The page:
Saturday, 10 December 2011

Sexploitation - A Male Perspective

I recently came across this story on the BBC News website about the picture on the right of Pakistani media star, Veena Malik, which has been shown on the cover of FHM magazine in India. The picture shows her naked, but with her arms and legs strategically positioned to cover as much as possible. As may be expected, the picture is generating some controversy in India and Pakistan which are still much more conservative than here in the west. It does seem to be part of a trend though, in which social norms are being continually challenged, just as they have been over here for the past few decades.

Malik herself is very unhappy about the photo and is claiming that she wasn't naked when it was taken and that FHM have subsequently doctored it, although she does admit to having posed topless.

For Malik - as for many other people - the primary issue seems to be one of control. In the BBC interview linked above, she says that, "If ever in my life I decide to go nude, I will stand up and say that yes, I have done it, but I will not allow anyone out there to take advantage of my body".

For many people today, the most important question about the commercialisation of sex - particularly with regard to women - is not whether women should be selling their bodies, or images thereof, for male sexual gratification, but whether or not they are being co-erced into doing so. The primary issue then, is one of exploitation. There are a lot of women now involved in this industry though, particularly in the west, who are happy to talk about their willing participation, and seem to feel liberated or empowered by this experience.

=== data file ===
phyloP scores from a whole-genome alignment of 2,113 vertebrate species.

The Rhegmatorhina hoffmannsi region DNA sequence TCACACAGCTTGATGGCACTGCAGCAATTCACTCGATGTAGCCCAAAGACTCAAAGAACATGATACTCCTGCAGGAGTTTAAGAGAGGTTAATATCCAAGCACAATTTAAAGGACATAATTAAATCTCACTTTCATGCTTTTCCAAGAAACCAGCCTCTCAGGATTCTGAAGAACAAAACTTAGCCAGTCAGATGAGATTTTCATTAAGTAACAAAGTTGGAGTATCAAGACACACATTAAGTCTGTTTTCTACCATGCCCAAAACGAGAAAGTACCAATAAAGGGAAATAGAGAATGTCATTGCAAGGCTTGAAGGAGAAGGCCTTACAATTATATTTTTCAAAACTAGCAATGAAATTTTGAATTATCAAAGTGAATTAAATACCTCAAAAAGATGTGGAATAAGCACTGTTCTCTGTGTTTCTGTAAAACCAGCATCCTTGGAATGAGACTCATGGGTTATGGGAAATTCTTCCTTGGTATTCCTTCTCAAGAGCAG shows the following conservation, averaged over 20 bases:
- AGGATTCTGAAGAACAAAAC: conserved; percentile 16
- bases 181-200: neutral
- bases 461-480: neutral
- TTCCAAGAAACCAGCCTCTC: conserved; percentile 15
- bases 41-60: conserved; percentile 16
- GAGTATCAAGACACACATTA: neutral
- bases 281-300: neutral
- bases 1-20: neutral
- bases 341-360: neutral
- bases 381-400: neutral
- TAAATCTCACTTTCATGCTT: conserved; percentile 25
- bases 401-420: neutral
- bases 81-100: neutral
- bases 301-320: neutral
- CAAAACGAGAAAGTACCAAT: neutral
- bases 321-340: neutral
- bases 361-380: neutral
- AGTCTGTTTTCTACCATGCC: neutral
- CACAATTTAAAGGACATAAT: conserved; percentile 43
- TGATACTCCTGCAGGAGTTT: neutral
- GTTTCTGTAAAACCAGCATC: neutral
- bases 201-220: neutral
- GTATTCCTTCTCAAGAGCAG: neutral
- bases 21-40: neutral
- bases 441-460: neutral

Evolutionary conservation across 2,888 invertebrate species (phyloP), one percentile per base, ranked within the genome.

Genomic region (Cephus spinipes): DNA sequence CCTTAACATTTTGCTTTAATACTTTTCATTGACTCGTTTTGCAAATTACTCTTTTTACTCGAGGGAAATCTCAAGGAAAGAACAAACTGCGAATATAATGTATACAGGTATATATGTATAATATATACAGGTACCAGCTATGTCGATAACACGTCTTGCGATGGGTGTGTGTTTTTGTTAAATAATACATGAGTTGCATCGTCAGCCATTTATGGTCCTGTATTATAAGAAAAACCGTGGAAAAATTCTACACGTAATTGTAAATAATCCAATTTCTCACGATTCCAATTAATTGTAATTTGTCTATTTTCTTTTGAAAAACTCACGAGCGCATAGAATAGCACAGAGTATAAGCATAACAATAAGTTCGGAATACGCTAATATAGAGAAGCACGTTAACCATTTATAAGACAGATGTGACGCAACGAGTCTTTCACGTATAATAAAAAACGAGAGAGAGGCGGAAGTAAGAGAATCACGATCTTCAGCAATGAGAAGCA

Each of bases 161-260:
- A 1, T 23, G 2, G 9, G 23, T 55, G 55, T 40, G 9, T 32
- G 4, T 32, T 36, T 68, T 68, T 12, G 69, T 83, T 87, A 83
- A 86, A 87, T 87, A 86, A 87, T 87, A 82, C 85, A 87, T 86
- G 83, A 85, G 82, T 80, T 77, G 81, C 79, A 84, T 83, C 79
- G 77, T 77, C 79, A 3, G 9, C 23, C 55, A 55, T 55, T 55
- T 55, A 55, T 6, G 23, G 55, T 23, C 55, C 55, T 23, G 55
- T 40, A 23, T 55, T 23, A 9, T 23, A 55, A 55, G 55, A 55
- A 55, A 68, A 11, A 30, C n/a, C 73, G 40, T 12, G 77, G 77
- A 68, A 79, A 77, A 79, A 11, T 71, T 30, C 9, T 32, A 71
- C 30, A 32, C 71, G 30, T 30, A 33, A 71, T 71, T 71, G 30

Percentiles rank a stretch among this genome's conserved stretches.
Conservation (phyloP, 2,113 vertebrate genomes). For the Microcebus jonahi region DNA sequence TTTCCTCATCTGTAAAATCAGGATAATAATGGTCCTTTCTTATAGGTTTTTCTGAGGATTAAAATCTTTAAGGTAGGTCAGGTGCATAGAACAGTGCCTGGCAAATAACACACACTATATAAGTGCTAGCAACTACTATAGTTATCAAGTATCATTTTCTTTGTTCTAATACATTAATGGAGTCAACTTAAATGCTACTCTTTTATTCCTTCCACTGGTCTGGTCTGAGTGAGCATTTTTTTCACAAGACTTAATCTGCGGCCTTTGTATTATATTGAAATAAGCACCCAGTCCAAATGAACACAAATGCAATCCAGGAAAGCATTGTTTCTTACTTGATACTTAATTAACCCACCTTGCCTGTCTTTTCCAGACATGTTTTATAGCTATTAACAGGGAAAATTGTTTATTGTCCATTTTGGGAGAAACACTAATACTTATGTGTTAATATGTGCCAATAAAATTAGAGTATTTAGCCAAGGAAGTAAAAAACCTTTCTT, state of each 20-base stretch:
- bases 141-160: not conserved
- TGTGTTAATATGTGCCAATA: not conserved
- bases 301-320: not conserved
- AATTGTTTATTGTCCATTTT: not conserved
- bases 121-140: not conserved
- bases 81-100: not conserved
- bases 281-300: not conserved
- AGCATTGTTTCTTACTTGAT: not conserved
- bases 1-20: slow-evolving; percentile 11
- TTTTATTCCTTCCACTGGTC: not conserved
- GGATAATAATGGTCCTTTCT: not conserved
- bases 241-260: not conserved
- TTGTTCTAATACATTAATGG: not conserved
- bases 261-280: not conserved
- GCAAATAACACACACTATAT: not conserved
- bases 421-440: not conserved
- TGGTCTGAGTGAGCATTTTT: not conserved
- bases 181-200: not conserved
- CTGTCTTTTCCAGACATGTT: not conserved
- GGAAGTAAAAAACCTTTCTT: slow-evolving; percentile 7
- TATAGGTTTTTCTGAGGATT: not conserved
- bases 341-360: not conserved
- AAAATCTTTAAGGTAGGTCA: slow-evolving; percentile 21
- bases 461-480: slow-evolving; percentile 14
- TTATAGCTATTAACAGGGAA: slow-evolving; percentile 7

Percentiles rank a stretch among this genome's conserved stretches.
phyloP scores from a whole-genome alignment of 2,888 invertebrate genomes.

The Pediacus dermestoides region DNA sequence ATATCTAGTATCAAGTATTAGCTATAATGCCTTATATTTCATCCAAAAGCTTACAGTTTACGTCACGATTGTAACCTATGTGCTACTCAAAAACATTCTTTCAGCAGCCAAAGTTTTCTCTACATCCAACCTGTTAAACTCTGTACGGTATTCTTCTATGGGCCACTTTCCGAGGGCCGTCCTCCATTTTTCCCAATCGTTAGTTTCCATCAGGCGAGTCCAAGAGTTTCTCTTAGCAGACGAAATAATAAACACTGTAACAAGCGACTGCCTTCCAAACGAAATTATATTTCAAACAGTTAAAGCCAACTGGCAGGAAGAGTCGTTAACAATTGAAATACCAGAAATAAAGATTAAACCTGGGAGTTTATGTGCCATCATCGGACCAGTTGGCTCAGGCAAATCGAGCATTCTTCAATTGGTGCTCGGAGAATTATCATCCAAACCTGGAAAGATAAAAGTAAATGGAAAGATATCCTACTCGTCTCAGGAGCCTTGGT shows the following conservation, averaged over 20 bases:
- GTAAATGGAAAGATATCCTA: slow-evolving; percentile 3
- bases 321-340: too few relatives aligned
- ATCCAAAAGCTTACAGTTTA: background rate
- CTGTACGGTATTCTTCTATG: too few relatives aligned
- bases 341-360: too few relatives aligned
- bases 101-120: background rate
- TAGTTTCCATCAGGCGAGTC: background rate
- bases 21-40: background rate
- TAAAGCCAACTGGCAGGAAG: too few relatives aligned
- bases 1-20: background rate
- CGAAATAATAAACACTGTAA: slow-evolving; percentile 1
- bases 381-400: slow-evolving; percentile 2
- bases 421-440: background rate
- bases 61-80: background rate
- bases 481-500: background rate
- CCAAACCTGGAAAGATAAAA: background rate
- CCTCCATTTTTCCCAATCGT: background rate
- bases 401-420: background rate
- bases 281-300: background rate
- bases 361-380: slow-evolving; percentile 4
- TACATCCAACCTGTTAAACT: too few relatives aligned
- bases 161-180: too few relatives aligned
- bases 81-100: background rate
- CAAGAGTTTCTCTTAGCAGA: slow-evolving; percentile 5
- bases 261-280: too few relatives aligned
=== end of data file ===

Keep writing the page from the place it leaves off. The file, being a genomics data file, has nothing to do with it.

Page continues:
For myself, I have to agree that no woman should be co-erced into doing anything - particularly of a sexual nature - that she doesn't want to. I have to question though, whether our understanding of exploitation has become a little one-sided in this context. The primary concern always seems to be about male exploitation of female sexuality, but no-one seems to be asking whether this might actually be working in both directions.

I like naked women! - there you are, I've said it! As a young(ish) heterosexual bloke, it would of course be rather surprising if I didn't. Most people in this category - a rather hefty percentage of the population - feel the same way, and most would probably never stop to consider whether in some way, they might actually be among those who are being exploited... 

The other day, on my iGoogle home page (it doesn't matter whether you know what that is!), I was presented with a link to a story about secret key-logging software that has been discovered on millions of android phones. I have an android phone, was keen to learn more, clicked on the link, and read the article. At the end of the article were links to what appeared to be a number of video clips, including:

  • "Web cam hacker uses hot steam ploy to get nude pics"
  • "British firm advertises for naked female web coders"